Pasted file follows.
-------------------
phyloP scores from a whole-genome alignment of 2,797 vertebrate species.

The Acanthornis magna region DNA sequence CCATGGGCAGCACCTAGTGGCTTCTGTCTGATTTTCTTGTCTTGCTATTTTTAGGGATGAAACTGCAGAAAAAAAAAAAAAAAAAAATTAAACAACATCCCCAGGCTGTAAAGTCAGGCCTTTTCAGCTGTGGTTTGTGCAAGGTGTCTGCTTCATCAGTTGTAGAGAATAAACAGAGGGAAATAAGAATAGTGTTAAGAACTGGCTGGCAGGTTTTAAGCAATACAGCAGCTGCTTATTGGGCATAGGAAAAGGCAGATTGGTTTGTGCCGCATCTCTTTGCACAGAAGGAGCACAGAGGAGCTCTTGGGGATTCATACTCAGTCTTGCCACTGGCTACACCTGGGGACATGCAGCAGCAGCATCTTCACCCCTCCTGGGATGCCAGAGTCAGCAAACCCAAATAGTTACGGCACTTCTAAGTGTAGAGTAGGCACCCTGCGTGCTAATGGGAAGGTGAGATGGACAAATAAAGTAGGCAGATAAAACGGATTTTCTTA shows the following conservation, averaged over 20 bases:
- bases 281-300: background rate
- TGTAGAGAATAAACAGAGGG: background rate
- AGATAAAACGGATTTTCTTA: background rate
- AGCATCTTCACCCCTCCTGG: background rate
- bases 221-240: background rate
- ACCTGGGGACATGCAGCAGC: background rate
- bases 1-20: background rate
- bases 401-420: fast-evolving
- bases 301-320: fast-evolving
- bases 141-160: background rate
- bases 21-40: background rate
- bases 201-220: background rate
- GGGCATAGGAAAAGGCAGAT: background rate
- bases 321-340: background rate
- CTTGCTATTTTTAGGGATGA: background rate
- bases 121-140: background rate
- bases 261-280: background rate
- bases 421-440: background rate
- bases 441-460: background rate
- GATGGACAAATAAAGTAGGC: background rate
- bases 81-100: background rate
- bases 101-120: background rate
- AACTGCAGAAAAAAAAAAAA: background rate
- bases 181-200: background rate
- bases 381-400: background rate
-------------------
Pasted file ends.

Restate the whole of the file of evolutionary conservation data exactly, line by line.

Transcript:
phyloP scores from a whole-genome alignment of 2,797 vertebrate species.

The Acanthornis magna region DNA sequence CCATGGGCAGCACCTAGTGGCTTCTGTCTGATTTTCTTGTCTTGCTATTTTTAGGGATGAAACTGCAGAAAAAAAAAAAAAAAAAAATTAAACAACATCCCCAGGCTGTAAAGTCAGGCCTTTTCAGCTGTGGTTTGTGCAAGGTGTCTGCTTCATCAGTTGTAGAGAATAAACAGAGGGAAATAAGAATAGTGTTAAGAACTGGCTGGCAGGTTTTAAGCAATACAGCAGCTGCTTATTGGGCATAGGAAAAGGCAGATTGGTTTGTGCCGCATCTCTTTGCACAGAAGGAGCACAGAGGAGCTCTTGGGGATTCATACTCAGTCTTGCCACTGGCTACACCTGGGGACATGCAGCAGCAGCATCTTCACCCCTCCTGGGATGCCAGAGTCAGCAAACCCAAATAGTTACGGCACTTCTAAGTGTAGAGTAGGCACCCTGCGTGCTAATGGGAAGGTGAGATGGACAAATAAAGTAGGCAGATAAAACGGATTTTCTTA shows the following conservation, averaged over 20 bases:
- bases 281-300: background rate
- TGTAGAGAATAAACAGAGGG: background rate
- AGATAAAACGGATTTTCTTA: background rate
- AGCATCTTCACCCCTCCTGG: background rate
- bases 221-240: background rate
- ACCTGGGGACATGCAGCAGC: background rate
- bases 1-20: background rate
- bases 401-420: fast-evolving
- bases 301-320: fast-evolving
- bases 141-160: background rate
- bases 21-40: background rate
- bases 201-220: background rate
- GGGCATAGGAAAAGGCAGAT: background rate
- bases 321-340: background rate
- CTTGCTATTTTTAGGGATGA: background rate
- bases 121-140: background rate
- bases 261-280: background rate
- bases 421-440: background rate
- bases 441-460: background rate
- GATGGACAAATAAAGTAGGC: background rate
- bases 81-100: background rate
- bases 101-120: background rate
- AACTGCAGAAAAAAAAAAAA: background rate
- bases 181-200: background rate
- bases 381-400: background rate